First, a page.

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Cutworm Vigilance

Friday, April 1, 2016
filed under: Insects

Early Season Sunflower Pest Merits Close Attention
By Janet Knodel* 
       The expansion of sunflower acreage grown under a minimum- or no-till management system has, along with its benefits, brought along at least one downside for some producers:  a higher risk of cutworm damage.  Plant residue from the previous crop can serve as an inviting host for cutworm.  If not controlled, this insect can sharply reduce early season plant stands, contributing to poorer weed control and, eventually, lower seed yields come harvest.
       There are, in North Dakota alone, about 150 different species of cutworm — 26 of which are considered “economic insect pests.”  The good news is that very few of these species constitute a significant concern for sunflower producers — and, those few can be effectively managed through timely scouting and prompt treatment.
         Here is a summary of the description, life cycle, damage and management for the three most prominent species of cutworm found in sunflower fields: darksided, redbacked and dingy.
  • Description — Adult forewings of the darksided cutworm are
    Larvae of the dingy cutworm
    light and grayish brown with indistinct markings. Larvae comprise the destructive life stage that sunflower growers deal with in the spring.  For darksided cutworm, the larvae are pale brown dorsally and white on their ventral areas.  At maturity, the larvae are 1.25 to 1.5” in length and 0.25” wide. The adult redbacked cutworm forewings are reddish brown with bean-shaped markings.  The redbacked larvae are dull gray to brown in color and measure 1.0 to 1.25” long when mature.  These larvae can be distinguished from other cutworm species by the two dull reddish stripes along their back. Adult dingy cutworm forewings are dark brown with bean-shaped markings similar to those of the adult redbacked cutworm.  Larvae have a dull, dingy brown body mottled with cream color.  There is a thin light line running down the middle of the back, with a series of diagonal markings on either side.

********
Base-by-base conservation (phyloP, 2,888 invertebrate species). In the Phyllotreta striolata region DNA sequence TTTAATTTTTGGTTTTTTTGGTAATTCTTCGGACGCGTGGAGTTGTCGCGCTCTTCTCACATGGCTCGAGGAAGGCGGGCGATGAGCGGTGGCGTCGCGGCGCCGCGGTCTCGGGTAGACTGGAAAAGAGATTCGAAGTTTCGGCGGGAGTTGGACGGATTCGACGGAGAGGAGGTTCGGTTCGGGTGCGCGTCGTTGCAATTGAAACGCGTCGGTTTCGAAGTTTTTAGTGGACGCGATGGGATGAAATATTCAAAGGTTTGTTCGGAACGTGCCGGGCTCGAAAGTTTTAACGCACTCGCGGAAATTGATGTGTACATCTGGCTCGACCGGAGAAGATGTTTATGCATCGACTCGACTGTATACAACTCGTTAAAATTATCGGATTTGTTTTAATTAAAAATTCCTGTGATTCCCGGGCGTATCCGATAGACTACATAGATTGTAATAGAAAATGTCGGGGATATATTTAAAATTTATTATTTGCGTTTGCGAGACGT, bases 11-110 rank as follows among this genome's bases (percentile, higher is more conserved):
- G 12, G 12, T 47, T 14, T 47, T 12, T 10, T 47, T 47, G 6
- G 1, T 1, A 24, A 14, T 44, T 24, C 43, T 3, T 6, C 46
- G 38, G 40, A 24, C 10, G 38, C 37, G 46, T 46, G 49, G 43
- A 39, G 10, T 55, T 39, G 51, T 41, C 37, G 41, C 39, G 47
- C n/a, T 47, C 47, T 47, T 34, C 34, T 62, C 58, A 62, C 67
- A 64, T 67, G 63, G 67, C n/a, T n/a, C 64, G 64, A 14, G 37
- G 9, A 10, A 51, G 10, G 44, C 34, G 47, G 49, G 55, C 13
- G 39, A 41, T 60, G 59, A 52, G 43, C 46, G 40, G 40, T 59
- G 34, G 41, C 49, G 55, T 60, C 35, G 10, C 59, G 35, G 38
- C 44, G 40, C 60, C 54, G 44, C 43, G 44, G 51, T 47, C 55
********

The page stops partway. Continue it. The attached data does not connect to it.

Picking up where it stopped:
• Life Cycle — Female darksided and redbacked cutworm moths deposit eggs in the soil in late July and early August.  The eggs remain dormant until the onset of warm weather the following spring.  Larvae of both species emerge from late May to early June, continuing to feed and grow until around the end of June.  When mature, the larvae pupate in earthen cells near the soil surface.  This event lasts for about three weeks. The adult dingy cutworms emerge in August and remain active until mid-October.  Their eggs are deposited on plants of the Asteraceae family (which includes sunflower) during the fall.  After developing to the second or third instar stage, the larvae overwinter in the soil.  Larval feeding resumes in the spring, with pupation occurring in spring to early summer.
  • Damage — Cutworm damage results from larval feeding.  It typically consists of seedlings being cut off from 1.0” below the soil surface to as high as 1.0 to 2.0” above the surface.  Young leaves also may be severely chewed by cutworms climbing upward on foliage to feed. Most cutworms feed at night.  During daytime, they usually are found just beneath the soil surface near the base of recently damaged plants.  Wilted or dead plants often indicate the presence of cutworms, and bare field patches are the results of cutworm damage.
  • Management — Sampling for cutworm should begin as soon as sunflower plants emerge, with fields checked at least twice weekly until late June.  This is particularly important in areas where cutworms have caused problems in previous years.  A trowel or similar tool can be used to dig around damaged plants to determine whether cutworms are present (since gaps within a row may be due to another cause).
       The size of cutworm larvae also should be estimated.  Small larvae (< 0.5”) pose the greatest potential for damage since they still have to feed and grow.
       The economic threshold in sunflower is one larva per square foot, or a 25-30% stand reduction.  If using a “Z” scouting pattern, examine five one-square-foot soil samples per site (within the row), for a total of 25.
       Several different insecticides are registered for cutworm control.  Postemergent foliar insecticide treatment provides quick control of surface feeding cutworms.  Optimal control is achieved when applications are made at night since that is when the cutworms are active.  Wet soil conditions also will improve insecticide efficacy, as cutworms feed near the soil surface in these conditions.
For a listing for registered products for cutworm control, consult the 2016 North Dakota Field Crop Insect Management Guide.  Click here to access this publication online.

     Much of this information on cutworms is excerpted from North Dakota State University Extension Bulletin E-1457, “Integrated Pest Management of Sunflower Insect Pests in the Northern Great Plains.”  The bulletin was authored by Jan Knodel; Larry Charlet, research entomologist (retired) with USDA-ARS, Fargo, N.D.; and John Gavloski, extension entomologist with Manitoba Agriculture, Carman.  It can be viewed here
       For High Plains producers, a valuable publication is Kansas State University’s “Sunflower Insect Management,” found here
* Janet Knodel is extension entomologist with North Dakota State University.
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